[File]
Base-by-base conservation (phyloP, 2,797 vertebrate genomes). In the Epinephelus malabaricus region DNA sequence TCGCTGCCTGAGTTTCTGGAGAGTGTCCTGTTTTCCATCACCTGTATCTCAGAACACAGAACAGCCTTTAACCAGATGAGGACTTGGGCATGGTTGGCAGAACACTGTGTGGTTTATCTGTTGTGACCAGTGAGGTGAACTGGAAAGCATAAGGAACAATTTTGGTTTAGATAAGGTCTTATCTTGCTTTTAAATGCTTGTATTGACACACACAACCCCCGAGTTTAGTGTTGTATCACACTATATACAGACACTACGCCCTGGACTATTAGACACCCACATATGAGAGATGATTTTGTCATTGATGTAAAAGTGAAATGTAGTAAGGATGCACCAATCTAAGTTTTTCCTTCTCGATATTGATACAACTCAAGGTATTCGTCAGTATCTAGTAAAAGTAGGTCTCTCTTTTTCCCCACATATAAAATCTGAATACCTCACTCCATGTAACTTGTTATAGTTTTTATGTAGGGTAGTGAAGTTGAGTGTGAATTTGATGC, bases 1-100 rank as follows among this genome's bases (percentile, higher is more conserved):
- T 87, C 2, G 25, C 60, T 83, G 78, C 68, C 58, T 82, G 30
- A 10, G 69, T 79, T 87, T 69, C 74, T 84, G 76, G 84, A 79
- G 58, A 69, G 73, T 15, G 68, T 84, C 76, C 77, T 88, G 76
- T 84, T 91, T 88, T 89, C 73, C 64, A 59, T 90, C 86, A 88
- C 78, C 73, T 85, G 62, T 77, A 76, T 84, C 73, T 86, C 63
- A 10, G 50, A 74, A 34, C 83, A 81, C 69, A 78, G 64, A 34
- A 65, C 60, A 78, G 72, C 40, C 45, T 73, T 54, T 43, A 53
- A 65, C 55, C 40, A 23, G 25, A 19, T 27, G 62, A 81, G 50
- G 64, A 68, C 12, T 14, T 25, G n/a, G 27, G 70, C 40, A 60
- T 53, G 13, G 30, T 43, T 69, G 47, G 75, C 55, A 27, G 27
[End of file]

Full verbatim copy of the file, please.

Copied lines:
Base-by-base conservation (phyloP, 2,797 vertebrate genomes). In the Epinephelus malabaricus region DNA sequence TCGCTGCCTGAGTTTCTGGAGAGTGTCCTGTTTTCCATCACCTGTATCTCAGAACACAGAACAGCCTTTAACCAGATGAGGACTTGGGCATGGTTGGCAGAACACTGTGTGGTTTATCTGTTGTGACCAGTGAGGTGAACTGGAAAGCATAAGGAACAATTTTGGTTTAGATAAGGTCTTATCTTGCTTTTAAATGCTTGTATTGACACACACAACCCCCGAGTTTAGTGTTGTATCACACTATATACAGACACTACGCCCTGGACTATTAGACACCCACATATGAGAGATGATTTTGTCATTGATGTAAAAGTGAAATGTAGTAAGGATGCACCAATCTAAGTTTTTCCTTCTCGATATTGATACAACTCAAGGTATTCGTCAGTATCTAGTAAAAGTAGGTCTCTCTTTTTCCCCACATATAAAATCTGAATACCTCACTCCATGTAACTTGTTATAGTTTTTATGTAGGGTAGTGAAGTTGAGTGTGAATTTGATGC, bases 1-100 rank as follows among this genome's bases (percentile, higher is more conserved):
- T 87, C 2, G 25, C 60, T 83, G 78, C 68, C 58, T 82, G 30
- A 10, G 69, T 79, T 87, T 69, C 74, T 84, G 76, G 84, A 79
- G 58, A 69, G 73, T 15, G 68, T 84, C 76, C 77, T 88, G 76
- T 84, T 91, T 88, T 89, C 73, C 64, A 59, T 90, C 86, A 88
- C 78, C 73, T 85, G 62, T 77, A 76, T 84, C 73, T 86, C 63
- A 10, G 50, A 74, A 34, C 83, A 81, C 69, A 78, G 64, A 34
- A 65, C 60, A 78, G 72, C 40, C 45, T 73, T 54, T 43, A 53
- A 65, C 55, C 40, A 23, G 25, A 19, T 27, G 62, A 81, G 50
- G 64, A 68, C 12, T 14, T 25, G n/a, G 27, G 70, C 40, A 60
- T 53, G 13, G 30, T 43, T 69, G 47, G 75, C 55, A 27, G 27